Graphical Construction Glossary >> masonry. >> stonework

Masonry construction in stone.
A person skilled in the craft of cutting and laying stone for buildings and other structures.

carved stonework angkor wat
Iconic sculptured stones, one of the many four faced towers at the Bayon temple in the Angkor Wat complex in Northern Cambodia

Stone is still used today in many buildings and it still retains the reputation of being a number one prestige material.

It has been the material of choice for anyone who wanted to leave their mark for posterity. The rulers of ancient Babylon, Egypt, Greece and Rome all left their memorials in stone.

The Khmer's who built the Bayon temple above built with large squared blocks of stone with no mortar joints but with a series of mortise and tenon joints to hold the structure from moving. With an all round scaffold they then set about carving the structures into what we see today.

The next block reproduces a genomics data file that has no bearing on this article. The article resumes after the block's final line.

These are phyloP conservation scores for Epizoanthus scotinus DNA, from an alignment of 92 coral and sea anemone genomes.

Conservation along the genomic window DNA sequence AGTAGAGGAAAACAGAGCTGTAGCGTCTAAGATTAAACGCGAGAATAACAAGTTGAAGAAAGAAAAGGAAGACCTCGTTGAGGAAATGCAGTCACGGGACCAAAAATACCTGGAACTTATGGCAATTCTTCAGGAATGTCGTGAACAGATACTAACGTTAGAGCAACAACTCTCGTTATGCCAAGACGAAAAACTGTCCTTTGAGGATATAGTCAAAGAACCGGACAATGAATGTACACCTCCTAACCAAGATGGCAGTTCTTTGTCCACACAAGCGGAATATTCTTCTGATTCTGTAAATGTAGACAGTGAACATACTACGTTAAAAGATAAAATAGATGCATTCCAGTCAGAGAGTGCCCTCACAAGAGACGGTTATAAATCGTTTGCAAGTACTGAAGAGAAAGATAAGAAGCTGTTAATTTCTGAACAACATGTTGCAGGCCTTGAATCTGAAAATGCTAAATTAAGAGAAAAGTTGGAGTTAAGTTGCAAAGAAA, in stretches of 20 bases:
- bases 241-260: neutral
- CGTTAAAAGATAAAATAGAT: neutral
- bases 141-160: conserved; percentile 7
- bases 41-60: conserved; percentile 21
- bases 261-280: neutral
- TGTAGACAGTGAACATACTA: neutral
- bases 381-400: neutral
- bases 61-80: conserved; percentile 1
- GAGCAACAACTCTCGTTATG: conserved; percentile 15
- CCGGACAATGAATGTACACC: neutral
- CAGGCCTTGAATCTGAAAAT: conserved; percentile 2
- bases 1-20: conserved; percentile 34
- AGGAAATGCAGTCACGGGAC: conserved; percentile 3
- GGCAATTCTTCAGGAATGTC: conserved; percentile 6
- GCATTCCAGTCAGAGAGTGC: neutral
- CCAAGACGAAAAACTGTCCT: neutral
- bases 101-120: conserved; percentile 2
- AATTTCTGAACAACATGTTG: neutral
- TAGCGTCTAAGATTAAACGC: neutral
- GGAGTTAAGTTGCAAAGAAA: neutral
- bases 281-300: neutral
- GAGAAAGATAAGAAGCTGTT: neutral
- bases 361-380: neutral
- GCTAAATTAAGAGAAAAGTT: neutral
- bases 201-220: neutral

stonework in London UK
Precise 19th. century ashlar-masonry near Parliament Square, London UK.

The stonemasons that built the building above worked in the European tradition of preparing each ashlar (piece) precisely, usually in a shed on site or in modern times in a factory. They would then lay the pieces on a bed of mortar. In the photo above the mortar bed is extremely thin. Other means of securing the stones were used in critical places.

stone  pavement in venice
A stone pavement in Saint Mark's square, Venice, Italy.

Above is a stone pavement in Saint Mark's square, Venice, Italy. Stone has many different characteristics and stones may be categorised by durability, weight, ease of work etc. The pavement stones above would have been chosen for their durability and abrasion resistance.

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"What can be added to the happiness of a man who is in health, out of debt, and has a clear conscience?
Adam Smith 1723-1790

"When we build, let us think that we build for ever."John Ruskin 1819-1900

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